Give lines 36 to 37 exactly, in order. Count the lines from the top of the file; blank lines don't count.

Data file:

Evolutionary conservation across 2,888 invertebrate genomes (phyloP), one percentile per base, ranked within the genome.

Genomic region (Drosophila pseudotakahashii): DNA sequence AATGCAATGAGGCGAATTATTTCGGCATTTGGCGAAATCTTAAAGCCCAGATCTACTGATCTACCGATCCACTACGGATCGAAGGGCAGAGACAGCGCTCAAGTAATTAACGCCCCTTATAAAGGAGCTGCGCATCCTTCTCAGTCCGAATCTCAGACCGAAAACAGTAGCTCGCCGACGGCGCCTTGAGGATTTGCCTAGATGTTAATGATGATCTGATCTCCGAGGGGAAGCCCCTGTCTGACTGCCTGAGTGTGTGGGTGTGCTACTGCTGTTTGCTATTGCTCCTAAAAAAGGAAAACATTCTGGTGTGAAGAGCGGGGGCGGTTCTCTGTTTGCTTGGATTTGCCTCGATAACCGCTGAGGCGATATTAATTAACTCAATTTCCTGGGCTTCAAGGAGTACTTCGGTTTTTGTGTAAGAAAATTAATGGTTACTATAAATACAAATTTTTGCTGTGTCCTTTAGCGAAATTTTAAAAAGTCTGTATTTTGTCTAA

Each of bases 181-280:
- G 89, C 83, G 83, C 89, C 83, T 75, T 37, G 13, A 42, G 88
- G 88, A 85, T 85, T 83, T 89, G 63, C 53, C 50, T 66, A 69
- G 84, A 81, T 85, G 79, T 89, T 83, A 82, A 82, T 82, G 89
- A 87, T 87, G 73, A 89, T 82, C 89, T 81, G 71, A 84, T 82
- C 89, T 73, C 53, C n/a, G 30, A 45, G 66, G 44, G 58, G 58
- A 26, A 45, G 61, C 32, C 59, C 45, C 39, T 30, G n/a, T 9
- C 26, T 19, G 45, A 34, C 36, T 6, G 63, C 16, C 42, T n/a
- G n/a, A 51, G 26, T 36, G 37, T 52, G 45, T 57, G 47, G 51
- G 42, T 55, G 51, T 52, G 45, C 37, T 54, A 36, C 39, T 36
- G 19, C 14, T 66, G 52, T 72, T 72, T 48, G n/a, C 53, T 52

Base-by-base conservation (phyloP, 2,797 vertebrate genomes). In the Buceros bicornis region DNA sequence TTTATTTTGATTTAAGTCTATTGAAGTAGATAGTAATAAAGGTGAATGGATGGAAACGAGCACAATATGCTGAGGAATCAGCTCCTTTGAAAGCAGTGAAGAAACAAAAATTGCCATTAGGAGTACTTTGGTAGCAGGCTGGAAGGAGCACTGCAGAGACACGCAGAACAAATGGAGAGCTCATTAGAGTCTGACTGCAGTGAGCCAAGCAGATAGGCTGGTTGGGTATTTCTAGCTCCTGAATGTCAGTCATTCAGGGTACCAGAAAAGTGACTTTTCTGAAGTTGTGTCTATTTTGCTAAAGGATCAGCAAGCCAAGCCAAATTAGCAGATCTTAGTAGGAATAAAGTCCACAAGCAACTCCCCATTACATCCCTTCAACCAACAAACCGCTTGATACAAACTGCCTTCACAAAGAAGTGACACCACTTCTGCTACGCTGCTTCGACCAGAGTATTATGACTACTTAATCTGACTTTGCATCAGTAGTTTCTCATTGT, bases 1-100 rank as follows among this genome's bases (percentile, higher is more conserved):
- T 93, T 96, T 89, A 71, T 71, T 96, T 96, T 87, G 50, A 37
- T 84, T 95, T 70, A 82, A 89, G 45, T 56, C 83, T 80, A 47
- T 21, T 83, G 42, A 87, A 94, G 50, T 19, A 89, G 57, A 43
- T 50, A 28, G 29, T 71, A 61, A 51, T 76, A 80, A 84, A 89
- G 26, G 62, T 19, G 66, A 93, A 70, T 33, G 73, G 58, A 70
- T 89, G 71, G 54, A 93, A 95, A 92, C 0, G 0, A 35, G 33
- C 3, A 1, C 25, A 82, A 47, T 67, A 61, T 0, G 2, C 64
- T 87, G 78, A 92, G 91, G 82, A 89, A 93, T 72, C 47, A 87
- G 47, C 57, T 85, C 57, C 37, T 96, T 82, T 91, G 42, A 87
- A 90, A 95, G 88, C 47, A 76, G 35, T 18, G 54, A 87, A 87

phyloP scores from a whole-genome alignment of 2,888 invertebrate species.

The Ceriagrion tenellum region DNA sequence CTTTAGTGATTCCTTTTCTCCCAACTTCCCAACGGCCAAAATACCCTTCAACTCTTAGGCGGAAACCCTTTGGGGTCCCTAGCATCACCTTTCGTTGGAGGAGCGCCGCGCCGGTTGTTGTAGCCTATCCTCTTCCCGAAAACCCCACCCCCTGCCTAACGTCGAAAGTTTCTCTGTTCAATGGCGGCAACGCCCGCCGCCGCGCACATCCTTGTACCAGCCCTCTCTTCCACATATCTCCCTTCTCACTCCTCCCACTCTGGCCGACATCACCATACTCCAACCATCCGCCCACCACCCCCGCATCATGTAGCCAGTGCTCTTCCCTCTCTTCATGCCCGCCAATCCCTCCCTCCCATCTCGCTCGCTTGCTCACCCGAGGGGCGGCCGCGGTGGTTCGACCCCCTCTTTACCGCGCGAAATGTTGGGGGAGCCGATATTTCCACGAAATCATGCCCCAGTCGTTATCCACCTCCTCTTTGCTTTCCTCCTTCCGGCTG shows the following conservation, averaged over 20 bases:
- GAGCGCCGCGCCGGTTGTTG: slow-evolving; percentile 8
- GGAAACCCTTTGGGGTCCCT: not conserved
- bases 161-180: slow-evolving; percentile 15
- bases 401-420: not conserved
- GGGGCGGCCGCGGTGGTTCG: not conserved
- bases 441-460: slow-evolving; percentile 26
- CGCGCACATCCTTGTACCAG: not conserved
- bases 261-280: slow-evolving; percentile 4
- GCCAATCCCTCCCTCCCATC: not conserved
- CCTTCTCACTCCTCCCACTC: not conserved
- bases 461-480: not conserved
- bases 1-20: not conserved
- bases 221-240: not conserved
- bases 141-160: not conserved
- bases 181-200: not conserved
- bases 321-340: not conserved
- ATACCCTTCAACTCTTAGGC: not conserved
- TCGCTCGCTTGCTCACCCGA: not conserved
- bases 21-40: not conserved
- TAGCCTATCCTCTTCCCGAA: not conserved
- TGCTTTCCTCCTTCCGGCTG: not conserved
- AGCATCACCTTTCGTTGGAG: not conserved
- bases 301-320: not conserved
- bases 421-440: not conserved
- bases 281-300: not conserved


- CCTTCTCACTCCTCCCACTC: not conserved
- bases 461-480: not conserved